Learning About Dinosaurs, Volcanoes, Gemstones and Shark Teeth


Review of Dino Fossil Dig Kit from Bandai's National Geographic Range

Most 8 (ish) year olds will probably find the best thing about this set is that it contains fossilised dinosaur poo. To be honest it looks pretty much like a stone to me, but apparently it is far more amusing to wave under your sister’s nose than a stone. I personally think it is more exciting to find the piece of a fossilised dinosaur bone. It's impossible to know which one of the 1000 plus dinosaur species it’s from, but that wont stop my children from guessing.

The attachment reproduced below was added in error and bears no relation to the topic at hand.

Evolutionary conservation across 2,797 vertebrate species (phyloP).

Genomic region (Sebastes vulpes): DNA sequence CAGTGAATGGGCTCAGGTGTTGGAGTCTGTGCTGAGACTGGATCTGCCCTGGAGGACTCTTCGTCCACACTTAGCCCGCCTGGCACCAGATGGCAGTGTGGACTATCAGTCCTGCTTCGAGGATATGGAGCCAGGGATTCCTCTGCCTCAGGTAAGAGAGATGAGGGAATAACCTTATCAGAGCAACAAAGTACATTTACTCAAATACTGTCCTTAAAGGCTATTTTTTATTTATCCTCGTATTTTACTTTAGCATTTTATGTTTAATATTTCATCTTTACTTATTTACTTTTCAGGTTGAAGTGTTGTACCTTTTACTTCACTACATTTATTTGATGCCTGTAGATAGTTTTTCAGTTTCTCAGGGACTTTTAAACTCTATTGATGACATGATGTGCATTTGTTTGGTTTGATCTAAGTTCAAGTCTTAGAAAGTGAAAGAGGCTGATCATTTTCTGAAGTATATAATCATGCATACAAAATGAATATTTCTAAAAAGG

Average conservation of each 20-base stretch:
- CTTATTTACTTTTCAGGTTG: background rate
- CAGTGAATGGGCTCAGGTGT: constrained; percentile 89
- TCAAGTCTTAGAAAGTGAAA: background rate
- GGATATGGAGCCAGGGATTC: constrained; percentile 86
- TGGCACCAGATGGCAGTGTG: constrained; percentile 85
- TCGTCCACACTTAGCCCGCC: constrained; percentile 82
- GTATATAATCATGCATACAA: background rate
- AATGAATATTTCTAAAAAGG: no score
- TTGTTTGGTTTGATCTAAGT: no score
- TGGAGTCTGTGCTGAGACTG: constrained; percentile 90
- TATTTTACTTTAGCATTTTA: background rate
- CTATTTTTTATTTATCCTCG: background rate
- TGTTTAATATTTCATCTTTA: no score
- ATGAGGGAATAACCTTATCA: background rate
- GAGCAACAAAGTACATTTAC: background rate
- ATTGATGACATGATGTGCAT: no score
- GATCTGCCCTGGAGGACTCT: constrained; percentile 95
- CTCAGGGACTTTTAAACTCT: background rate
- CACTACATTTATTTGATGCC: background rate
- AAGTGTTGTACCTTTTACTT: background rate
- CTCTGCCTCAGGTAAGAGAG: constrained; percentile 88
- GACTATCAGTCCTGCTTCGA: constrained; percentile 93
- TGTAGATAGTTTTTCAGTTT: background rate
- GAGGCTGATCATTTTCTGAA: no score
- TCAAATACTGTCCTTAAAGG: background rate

Like all the standard size National Geographic dig kits you get a block with 3 items hidden away in it which need digging out with a double ended plastic tool. You also get a paint brush to clean them with and a little magnifying glass to have a closer look. In the dinosaur fossil dig kit you get a piece of bone, some fossilised poo (also known as coprolite) and a tooth from a Mosasaur, which was a marine lizard from the late-Cretaceous Period.

Digging the items out creates an aspect of mystery so they don’t know what they will get. It helps to bring conversations to life about what the dinosaurs were like and children can find out more in the included learning guide.

Contents of the Dino Fossil Dig Kit from the National Geographic range by Bandai UK includes a block contain 3 dinosaur fossils, a magnifying glass, small brush, digging tool, instructions, learning guide and translation booklet
Contents of the Dino Fossil Dig Kit from the National Geographic range by Bandai UK